Genevieve: I missed you today, Mom.
(We are snuggling in bed, settling in before books and lights out.)
Me: I know….I missed you, too.
Genevieve: Where did you go that whole time?
Me: To San Francisco.
Genevieve: With a grown-up? Did you see the “Silver Guy?”
Me: Yes…I went with a friend. No…the Silver Guy was nowhere in sight.
(Gigi has a deep fear of the “Silver Guy,” a live sculpture man, painted in silver paint, who performs a robotic dance to music at Fisherman’s Wharf in San Francisco. When she hears that someone has made a jaunt to the city, Gigi will frequently ask after “The Silver Guy” and will also confirm that there is no chance in Hell that Silver Guy has followed the city traveler back home to Silicon Valley.)
Genevieve: I like it to be the same…when it’s only you and me.
Me: But you had Daddy here with you while I was gone. I saw you and Charlie in the backyard when I got home. Looked like you guys were having fun. You stayed away from the dog poop area, though, right?
Genevieve: Yes, Mom. No dog poop got on me. (pause) I like it when it’s you and me.
Me: I like it too. How about we do something special together tomorrow morning. Starbuck’s donut?
Genevieve: Yes. Okay.
Me: You know, nothing stays the same, Gigi. It can’t always be just you and I. That’s what makes life a little tricky…but it can make it fun…to do something different from what you did the day before. (pause) It’s hard not to miss people. Even though I’m a grown-up, I miss people all the time and sometimes I want things to stay the same too. But—
Genevieve:(interrupting) I was just telling you what I LIKE, Mommy. I know I can’t have it the way I want every time. I already know THAT!
(She sounds a little mad.)
(pause) I like it when you always come back. I know you go away but you come back. That makes me soooo happy…’cause I love you, Mommy.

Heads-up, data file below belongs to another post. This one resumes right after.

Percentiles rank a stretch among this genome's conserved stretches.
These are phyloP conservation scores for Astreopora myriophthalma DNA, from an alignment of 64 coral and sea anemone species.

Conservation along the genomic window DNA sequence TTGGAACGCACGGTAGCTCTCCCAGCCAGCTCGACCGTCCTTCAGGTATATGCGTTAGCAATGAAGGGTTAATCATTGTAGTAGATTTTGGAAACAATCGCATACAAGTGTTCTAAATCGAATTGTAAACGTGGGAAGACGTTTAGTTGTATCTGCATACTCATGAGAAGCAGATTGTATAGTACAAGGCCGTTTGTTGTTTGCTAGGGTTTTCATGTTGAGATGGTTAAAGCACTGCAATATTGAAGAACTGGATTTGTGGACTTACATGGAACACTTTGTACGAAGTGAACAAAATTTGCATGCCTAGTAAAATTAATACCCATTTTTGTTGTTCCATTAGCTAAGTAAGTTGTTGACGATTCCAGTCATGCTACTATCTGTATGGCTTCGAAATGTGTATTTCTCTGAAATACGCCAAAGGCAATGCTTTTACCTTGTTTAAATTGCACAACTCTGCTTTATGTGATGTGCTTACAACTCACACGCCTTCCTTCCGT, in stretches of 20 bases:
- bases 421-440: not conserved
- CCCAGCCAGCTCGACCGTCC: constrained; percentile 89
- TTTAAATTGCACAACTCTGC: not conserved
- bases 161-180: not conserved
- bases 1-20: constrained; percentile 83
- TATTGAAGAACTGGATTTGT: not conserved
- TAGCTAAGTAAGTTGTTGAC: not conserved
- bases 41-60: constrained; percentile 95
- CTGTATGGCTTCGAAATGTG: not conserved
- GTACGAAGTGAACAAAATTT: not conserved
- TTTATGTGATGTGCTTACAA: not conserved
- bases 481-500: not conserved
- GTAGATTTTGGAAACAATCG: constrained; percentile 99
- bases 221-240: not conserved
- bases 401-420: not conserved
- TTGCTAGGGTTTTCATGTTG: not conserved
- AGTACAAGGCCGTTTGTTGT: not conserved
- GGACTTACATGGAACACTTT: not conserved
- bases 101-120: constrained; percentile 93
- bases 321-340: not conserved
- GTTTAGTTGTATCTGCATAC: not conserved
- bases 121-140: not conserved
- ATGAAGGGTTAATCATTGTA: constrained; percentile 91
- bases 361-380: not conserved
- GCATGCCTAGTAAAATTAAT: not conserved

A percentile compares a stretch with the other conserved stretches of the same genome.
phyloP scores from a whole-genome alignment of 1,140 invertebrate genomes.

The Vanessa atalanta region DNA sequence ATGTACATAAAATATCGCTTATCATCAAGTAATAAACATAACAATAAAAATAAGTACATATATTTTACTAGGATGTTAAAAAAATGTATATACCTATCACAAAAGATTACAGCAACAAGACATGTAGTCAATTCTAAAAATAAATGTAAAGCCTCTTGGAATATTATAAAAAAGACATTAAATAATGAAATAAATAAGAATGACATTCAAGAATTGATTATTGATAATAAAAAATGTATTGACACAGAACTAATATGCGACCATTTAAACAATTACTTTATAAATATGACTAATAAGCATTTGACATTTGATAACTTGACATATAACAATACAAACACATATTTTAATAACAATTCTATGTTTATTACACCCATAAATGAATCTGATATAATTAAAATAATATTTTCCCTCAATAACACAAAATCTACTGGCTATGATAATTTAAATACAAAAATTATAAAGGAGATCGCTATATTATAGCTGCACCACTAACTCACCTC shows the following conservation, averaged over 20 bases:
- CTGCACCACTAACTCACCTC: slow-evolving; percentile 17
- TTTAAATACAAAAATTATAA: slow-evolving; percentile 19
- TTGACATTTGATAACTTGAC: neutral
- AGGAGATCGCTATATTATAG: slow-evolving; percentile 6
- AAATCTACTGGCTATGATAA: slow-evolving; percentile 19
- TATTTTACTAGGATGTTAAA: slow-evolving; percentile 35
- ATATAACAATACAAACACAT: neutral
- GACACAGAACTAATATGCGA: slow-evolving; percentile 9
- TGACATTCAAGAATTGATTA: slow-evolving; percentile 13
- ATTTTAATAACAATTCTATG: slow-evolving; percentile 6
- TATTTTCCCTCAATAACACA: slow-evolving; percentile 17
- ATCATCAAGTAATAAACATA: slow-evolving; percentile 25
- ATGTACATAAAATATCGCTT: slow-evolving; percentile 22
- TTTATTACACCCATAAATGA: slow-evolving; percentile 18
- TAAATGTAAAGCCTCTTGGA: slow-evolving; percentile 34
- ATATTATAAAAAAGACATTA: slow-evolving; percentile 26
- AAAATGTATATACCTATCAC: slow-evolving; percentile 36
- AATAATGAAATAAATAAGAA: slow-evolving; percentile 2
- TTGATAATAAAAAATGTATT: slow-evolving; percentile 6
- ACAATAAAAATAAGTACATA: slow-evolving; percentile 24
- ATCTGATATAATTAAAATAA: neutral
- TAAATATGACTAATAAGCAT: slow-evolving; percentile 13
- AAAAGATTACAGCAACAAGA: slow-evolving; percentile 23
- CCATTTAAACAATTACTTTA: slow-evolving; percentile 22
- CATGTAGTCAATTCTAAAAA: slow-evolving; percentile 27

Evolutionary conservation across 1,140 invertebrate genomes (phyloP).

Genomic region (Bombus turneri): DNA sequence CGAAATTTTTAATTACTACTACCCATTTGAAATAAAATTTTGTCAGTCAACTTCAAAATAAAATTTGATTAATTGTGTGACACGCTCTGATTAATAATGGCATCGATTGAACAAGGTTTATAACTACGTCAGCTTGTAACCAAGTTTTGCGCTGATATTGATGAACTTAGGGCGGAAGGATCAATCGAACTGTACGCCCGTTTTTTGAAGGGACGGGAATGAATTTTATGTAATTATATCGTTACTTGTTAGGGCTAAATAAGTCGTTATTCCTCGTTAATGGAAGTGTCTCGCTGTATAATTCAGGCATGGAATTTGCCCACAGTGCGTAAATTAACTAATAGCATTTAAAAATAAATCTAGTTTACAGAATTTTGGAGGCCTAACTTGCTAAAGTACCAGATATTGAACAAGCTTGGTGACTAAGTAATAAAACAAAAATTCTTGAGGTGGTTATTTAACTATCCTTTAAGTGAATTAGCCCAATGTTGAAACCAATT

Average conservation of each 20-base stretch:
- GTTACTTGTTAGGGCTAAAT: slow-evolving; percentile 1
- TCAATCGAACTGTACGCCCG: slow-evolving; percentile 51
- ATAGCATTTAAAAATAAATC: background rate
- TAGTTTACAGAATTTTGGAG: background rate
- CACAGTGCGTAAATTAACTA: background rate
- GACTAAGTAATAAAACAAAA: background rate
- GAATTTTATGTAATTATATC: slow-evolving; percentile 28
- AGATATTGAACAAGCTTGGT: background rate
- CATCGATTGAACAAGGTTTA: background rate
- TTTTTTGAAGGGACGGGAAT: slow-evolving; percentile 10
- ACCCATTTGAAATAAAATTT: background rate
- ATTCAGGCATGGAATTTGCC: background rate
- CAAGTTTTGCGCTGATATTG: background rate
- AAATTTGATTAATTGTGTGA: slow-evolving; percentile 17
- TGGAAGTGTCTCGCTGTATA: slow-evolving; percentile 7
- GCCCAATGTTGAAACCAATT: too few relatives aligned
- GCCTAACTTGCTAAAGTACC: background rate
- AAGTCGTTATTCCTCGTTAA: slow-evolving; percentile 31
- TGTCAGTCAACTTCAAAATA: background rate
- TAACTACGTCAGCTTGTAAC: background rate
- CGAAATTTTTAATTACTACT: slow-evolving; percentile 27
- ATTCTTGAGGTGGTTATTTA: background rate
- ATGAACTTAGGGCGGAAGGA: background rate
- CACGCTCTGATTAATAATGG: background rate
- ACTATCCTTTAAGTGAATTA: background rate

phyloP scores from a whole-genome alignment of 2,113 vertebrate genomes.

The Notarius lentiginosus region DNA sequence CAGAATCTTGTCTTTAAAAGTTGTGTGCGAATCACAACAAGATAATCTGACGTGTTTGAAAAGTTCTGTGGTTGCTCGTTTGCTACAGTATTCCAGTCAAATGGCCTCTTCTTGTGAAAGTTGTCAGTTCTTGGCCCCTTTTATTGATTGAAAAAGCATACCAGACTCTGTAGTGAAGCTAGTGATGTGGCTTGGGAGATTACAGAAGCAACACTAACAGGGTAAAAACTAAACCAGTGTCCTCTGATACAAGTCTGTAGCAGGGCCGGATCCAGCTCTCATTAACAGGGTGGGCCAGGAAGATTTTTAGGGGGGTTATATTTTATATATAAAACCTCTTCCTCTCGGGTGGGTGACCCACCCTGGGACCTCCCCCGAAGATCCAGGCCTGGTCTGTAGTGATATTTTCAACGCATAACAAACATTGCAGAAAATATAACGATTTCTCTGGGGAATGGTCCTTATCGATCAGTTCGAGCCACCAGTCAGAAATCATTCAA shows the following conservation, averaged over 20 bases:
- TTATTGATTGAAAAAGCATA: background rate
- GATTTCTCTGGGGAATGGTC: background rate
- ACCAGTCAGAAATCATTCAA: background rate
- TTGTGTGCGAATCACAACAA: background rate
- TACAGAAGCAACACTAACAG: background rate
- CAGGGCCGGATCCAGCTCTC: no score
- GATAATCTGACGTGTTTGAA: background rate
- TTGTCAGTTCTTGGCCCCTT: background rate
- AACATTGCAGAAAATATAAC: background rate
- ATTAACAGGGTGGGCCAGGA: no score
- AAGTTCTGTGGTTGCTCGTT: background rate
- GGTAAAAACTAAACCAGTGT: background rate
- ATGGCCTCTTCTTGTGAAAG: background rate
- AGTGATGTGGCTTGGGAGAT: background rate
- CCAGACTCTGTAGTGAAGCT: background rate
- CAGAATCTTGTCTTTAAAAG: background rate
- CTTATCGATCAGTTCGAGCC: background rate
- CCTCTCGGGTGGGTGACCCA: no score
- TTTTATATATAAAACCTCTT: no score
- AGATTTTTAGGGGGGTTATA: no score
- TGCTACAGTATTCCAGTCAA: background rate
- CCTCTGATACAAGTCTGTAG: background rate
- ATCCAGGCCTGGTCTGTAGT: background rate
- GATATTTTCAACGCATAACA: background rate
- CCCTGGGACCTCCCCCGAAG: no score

Me: I love you too.
On the verge of crying, I busy my mind (and my tear ducts) by arranging the three “Fancy Nancy” books that G has chosen for our read. I stack them one, two, three (in order of my personal preference) into a neat pile before us on the bed. My little-not-yet-four-year-old — smart, sassy and sweet — snuggles into place by my right shoulder, fondling the edge of her green “blankie” between thumb and forefinger like she does. We’ve strategically arranged her “Dora” pillow (for her) and some of the extra lacy white decorative pillows (for me) into an expansive and supportive pillow-wall behind our backs and heads…We do this every night. This is the same. I take a deep breath of the apple shampoo that wafts up from my daughter’s damp hair. Her locks fall naturally in loose curls, like my own, but her curls are softer, angelic. Aren’t I the lucky one to be sharing this bedtime ritual with my youngest child for yet another evening. Aren’t I the lucky one! I open the Fancy Nancy and begin to read, strong in voice and heart.